Showing posts from February, 2021

Monday 18 July 1836

No kiss Read prayers to Ann and had written the last 11 lines of last night at 8 20/60 a.m. at which hour F53 1/2 and fine but cold morning – the sun just out Went down to Charles Howarth at 8 20/60 – pulling up the wrong railing – had to reset it there round the top corner of the cidevant paddock – then with Wood + 3 at the pool they had made a road for the Northgate cart-way along the embankment where Robert had thrown up the soil to the top of the wall and destroyed the cart-way Breakfast at 9 1/2 in about an hour - gave Ann the 1st. volume of Echard’s Roman History to begin to read it and said 10 pages a day. She said her French as of late very common while I finish my breakfast Out again about 10 1/2 – sent Wood + 3 to Whiskum quarry to get stone – my own cart and the whole afternoon 4 loads, and then four Northgate soil carts each one time brought the stone down this afternoon – Samuel Booth and Jack Green digging out phaeton house cellar in the morning at the quarry in the after

Sunday 17 July 1836

No kiss or washing  Ready in an hour Fahrenheit 54 at 8 3/4 and dull windy morning – it rained at 7 1/2 – fair about 8 – breakfast at 9 to 10. George asked me last night for a prayer book and small bible! – told him this morning that the bible was wanted before he gave warning – he begged pardon but assured me that it was after – very well! said I then I will not be less good than my word – you shall have a small bible and at the same time gave him 1 of Ann’s Society for Promoting Christian Knowledge small prayerbooks with their old verses of psalms in it. Said he had asked me last night if he might stay till he had got a place and I had said yes! – I must now explain that I meant for a reasonable time but he was not to remain here after I was gone – not to be here when I was away – I would give him till the 20th of next month and pay him wages till then but would not pay him any wages from any time not afterwards – the sooner he got a place the better – he might go any day if he could

Saturday 16 July 1836

No kiss washing after cousin Ready in 55 minutes Fahrenheit 57 1/2 at 8 1/4 and the sun out – a little driving rain till 10 minutes or 1/4 hour ago – highish wind – out for 8 1/4 to 10 with Wood x 2, Richard and Benjamin, at the pool – took Sam Booth and Jack Green from puddling about the cave to sink the phaeton house for cellar and Frank to cart the stuff away to fill up about the cave Breakfast at 10 in about 3/4 hour. Took Ann out top pool but she soon went in again – I stayed with Wood and co till their dinner at 12 then sauntering and looking about and considering at the pool, 1/2 hour then with Ann 1/4 hour and took her out into the walk for 1/2 hour From then 1 1/4 to 5 50/60 kept Wood x 2 hard at work setting stone and puddling. Then sauntered about considering till came in at 6 1/4 Dinner at 6 1/2 – coffee – Dr Abraham Jubb came to the aunt for above 1/2 hour and then sat 1 5/60 hours with Ann and me till 9. Ann and I sat talking a little – then with my aunt at 9 1/2 to after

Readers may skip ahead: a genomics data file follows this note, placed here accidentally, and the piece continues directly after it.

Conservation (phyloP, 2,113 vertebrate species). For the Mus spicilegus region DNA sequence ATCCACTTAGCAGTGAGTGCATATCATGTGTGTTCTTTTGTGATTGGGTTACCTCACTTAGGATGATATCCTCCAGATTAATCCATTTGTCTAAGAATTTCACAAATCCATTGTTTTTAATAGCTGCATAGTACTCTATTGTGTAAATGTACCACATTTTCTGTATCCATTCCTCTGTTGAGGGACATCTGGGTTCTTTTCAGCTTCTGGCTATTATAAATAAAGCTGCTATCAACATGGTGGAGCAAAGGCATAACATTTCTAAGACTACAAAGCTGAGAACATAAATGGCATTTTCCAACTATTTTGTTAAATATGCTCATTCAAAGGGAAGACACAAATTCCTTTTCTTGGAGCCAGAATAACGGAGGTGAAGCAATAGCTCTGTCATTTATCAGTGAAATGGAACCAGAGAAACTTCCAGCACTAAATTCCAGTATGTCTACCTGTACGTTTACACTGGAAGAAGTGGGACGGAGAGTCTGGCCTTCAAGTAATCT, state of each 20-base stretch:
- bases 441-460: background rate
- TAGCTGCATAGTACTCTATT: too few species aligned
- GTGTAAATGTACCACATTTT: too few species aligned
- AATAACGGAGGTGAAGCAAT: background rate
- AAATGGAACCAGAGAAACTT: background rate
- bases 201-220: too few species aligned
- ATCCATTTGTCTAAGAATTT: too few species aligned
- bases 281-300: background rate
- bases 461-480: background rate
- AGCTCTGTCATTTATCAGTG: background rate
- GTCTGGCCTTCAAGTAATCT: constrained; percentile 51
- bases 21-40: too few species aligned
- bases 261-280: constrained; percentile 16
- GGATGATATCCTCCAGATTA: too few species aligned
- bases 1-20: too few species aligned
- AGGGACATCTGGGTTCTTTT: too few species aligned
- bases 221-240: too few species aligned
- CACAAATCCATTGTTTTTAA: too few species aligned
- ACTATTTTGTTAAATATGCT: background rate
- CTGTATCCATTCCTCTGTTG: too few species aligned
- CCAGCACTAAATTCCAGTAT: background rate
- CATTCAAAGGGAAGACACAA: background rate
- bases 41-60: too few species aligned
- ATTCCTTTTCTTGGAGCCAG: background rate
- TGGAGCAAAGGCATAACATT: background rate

Friday 15 July 1836

No kiss washing after pretty much cousin yet Ready in 55 minutes – drizzling rainy morning F55 at 8 55/60 at which hour went out. Sam Booth and Jack Green and John Frier puddling about the cave and archway – and sighting and backing up with the few loads of scale from Listerwick wheel race brought yesterday. Robert Mann away – with Joseph Mann – measuring at Walker pit, Wood x 2, Richard and Benjamin had just got the stone down brought yesterday to the pool lodge. Stayed with them till 10 1/4 setting a couple of stones and ordering about the pool – left them to puddle up Breakfast at 10 20/60 to 11 going out but it rained smartishly. Much cousin locked myself in my study Ann would think me out changed my cousin paper From 11 1/4 to 2 1/4 wrote out all but the first 8 lines of Monday and the whole of Tuesday Wednesday Thursday and so far of today – began to rain heavily about 11 20/60 and continued almost without abatement till 2 when 2 or 3 flashes of lightning and as many peals of thu